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Let the WTO Referee Carbon Border Taxes

Efforts to reduce global greenhouse-gas emissions must overcome the free-rider problem, and carbon border adjustment measures are the most effective way to level the playing field. But only a revived World Trade Organization could ensure that such a mechanism is applied fairly.

CAMBRIDGE – Perhaps the most important task confronting the international order is enforcement of national limits on greenhouse-gas emissions, such as those that were negotiated in the 2015 Paris agreement. Carbon border adjustments could give these limits teeth, but fair application requires a revived World Trade Organization.

Past attempts at curtailing carbon dioxide emissions have yielded limited results. China and other emerging and developing economies resist curbing their rapidly rising emissions, understandably arguing that the industrialized countries should go first because they created the problem. To be sure, the European Union has had some success, raising the price of CO2 on that continent to around €75 ($78) per ton through its Emissions Trading System. And the United States recently passed the Inflation Reduction Act, which heavily subsidizes electric vehicles and other green technologies, though the country still balks at a carbon tax.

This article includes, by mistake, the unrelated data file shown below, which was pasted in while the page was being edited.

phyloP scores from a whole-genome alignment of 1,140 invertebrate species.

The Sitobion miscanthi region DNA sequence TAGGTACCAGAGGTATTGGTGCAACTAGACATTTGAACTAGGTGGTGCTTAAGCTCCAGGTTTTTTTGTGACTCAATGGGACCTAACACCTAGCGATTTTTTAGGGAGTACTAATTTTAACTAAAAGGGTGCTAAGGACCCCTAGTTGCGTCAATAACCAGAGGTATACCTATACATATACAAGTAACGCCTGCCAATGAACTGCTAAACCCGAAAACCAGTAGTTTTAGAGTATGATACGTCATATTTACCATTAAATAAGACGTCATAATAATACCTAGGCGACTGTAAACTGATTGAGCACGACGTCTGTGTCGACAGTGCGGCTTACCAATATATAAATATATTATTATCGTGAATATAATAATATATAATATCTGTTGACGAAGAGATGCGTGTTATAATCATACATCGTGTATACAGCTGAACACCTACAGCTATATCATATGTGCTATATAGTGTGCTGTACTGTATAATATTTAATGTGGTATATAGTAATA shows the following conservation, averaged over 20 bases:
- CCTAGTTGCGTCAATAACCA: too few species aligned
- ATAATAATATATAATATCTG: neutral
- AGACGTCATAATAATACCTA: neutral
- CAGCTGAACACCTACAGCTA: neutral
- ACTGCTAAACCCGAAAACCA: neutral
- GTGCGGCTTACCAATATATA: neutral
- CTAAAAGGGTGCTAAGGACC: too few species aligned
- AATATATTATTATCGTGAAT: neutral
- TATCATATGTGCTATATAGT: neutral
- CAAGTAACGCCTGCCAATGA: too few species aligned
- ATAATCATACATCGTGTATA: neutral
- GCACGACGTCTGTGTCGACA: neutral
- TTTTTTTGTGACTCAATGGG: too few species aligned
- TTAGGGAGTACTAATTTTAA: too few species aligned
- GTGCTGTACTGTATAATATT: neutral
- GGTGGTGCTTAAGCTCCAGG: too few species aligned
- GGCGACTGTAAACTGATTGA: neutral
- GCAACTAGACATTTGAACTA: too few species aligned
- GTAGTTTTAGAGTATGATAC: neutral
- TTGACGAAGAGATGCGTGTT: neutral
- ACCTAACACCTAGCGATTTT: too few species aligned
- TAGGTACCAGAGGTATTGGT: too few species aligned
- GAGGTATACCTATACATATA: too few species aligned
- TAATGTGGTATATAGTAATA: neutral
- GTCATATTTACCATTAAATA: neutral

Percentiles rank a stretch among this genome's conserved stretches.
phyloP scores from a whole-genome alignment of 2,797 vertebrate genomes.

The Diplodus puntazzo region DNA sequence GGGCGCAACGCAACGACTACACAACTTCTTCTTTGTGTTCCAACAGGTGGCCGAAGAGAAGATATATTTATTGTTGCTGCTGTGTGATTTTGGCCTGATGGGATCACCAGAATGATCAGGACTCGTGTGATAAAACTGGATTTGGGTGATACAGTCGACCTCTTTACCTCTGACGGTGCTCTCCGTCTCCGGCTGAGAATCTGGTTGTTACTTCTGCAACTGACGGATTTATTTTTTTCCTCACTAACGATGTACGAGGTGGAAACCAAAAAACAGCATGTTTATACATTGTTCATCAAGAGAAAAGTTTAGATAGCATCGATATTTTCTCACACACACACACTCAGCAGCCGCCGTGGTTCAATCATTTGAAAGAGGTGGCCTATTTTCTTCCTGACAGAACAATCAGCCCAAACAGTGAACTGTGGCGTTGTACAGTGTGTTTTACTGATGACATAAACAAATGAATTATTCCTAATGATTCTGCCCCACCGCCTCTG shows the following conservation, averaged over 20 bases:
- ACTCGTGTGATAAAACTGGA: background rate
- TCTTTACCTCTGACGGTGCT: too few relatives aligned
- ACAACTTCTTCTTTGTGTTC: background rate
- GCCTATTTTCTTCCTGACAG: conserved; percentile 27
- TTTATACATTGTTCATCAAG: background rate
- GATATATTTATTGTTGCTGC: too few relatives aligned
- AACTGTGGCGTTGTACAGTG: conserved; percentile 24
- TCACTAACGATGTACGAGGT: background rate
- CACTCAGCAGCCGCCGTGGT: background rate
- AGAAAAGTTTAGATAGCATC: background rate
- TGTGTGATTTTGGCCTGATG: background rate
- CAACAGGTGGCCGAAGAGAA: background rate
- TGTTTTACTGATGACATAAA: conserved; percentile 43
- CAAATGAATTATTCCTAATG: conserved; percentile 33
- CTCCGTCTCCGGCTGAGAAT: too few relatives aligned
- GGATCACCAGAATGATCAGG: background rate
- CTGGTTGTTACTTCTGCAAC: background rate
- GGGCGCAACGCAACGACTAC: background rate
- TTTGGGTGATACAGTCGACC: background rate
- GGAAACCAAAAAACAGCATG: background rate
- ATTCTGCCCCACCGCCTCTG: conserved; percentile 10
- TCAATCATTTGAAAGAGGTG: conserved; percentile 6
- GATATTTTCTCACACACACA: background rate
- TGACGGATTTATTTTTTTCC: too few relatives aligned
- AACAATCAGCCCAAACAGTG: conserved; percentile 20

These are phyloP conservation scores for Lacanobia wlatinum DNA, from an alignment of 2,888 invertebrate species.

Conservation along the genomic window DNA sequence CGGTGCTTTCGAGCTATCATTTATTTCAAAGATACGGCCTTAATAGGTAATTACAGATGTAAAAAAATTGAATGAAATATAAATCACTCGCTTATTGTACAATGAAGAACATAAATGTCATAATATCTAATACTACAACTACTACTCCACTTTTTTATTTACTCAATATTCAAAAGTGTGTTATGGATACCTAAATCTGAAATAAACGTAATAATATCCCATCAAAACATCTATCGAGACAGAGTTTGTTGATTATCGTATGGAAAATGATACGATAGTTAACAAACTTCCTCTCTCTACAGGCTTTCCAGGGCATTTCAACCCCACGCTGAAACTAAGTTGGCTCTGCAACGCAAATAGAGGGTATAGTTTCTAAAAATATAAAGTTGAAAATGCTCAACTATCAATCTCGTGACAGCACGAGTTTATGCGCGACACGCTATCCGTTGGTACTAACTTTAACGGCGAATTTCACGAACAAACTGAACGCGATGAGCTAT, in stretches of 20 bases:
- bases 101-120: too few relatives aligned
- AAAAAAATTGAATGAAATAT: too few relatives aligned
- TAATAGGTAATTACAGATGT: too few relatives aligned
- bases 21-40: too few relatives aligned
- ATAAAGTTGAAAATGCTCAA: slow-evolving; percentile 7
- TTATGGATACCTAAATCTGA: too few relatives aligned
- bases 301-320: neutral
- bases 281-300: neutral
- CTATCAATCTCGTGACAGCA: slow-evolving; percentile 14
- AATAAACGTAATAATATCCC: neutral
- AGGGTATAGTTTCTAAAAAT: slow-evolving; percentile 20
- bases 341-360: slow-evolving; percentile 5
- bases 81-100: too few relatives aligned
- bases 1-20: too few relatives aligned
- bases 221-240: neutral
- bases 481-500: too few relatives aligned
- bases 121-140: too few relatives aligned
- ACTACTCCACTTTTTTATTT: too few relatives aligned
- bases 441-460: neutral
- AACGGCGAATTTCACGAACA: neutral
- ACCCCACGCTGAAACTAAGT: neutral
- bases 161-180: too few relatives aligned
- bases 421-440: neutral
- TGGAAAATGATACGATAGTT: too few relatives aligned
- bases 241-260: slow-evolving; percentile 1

Despite good intentions, these global efforts have not put much of a dent in climate change. Negotiators continue to waste time haggling over whether to set a global target of 1.5º or 2º Celsius for the magnitude of global warming. But existing national emission policies are too lax to achieve either outcome. Most countries have failed to meet even their own standards.